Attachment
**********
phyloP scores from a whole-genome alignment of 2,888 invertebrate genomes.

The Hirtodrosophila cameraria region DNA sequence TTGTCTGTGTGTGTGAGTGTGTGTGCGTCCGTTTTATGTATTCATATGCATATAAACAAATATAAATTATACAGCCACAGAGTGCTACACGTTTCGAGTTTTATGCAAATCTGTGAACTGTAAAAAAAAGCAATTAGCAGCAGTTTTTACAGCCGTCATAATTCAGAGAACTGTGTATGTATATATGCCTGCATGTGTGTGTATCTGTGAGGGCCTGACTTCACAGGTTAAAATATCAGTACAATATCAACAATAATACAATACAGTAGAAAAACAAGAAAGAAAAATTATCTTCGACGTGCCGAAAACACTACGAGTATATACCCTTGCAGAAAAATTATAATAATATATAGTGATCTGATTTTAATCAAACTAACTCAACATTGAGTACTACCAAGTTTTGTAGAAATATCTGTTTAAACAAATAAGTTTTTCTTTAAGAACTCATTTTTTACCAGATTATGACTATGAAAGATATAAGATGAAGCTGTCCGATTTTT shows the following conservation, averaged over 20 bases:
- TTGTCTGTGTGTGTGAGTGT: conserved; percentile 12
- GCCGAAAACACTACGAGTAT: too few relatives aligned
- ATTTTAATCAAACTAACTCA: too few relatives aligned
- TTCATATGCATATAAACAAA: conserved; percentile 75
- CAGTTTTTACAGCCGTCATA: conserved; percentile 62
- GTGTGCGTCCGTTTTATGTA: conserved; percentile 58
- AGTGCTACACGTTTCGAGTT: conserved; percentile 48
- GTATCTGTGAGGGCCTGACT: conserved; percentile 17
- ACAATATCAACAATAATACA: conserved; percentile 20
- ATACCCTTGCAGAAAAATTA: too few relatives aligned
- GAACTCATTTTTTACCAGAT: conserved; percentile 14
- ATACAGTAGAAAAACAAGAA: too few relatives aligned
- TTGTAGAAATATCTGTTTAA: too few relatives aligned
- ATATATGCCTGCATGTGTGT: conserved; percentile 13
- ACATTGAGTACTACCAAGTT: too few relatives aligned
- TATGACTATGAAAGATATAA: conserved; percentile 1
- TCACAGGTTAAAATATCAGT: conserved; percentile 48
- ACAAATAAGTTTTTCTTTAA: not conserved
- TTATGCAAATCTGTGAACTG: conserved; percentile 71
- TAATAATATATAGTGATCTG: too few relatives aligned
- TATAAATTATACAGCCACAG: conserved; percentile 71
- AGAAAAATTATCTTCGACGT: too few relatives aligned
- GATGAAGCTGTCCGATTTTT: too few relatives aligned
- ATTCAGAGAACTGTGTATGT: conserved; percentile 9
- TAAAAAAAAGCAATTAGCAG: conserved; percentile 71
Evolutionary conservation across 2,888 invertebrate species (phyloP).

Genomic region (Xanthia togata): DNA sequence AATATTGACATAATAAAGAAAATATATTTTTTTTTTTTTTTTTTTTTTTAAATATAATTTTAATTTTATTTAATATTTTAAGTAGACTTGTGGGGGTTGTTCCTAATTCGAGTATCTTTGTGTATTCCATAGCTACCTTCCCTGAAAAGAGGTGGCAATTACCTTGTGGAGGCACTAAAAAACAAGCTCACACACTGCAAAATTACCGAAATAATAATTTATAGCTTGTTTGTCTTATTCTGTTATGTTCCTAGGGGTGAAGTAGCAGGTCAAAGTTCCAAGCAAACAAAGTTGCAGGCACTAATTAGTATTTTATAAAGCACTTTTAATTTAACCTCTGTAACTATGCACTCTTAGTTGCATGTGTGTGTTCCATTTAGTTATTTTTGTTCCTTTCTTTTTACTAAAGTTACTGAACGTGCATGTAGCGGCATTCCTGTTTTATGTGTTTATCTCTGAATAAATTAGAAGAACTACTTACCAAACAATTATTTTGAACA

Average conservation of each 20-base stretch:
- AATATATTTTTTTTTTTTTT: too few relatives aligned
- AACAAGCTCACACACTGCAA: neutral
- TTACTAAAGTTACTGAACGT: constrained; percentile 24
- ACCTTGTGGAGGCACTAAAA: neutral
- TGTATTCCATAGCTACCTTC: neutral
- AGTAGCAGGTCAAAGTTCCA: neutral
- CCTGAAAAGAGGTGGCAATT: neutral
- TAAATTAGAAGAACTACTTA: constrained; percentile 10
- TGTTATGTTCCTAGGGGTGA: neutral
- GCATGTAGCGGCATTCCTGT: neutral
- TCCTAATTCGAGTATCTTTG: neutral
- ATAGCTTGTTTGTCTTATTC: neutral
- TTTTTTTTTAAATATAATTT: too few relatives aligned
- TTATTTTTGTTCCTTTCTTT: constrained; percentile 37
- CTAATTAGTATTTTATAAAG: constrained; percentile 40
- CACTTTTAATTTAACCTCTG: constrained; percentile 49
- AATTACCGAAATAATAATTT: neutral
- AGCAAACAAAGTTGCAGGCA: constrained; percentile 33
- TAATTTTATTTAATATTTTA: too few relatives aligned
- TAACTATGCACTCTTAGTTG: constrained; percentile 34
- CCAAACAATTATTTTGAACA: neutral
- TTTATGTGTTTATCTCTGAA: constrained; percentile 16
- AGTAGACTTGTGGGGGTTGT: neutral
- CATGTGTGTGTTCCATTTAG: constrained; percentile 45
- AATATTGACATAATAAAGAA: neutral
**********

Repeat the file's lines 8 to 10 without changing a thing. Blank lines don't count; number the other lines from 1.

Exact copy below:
- GTGTGCGTCCGTTTTATGTA: conserved; percentile 58
- AGTGCTACACGTTTCGAGTT: conserved; percentile 48
- GTATCTGTGAGGGCCTGACT: conserved; percentile 17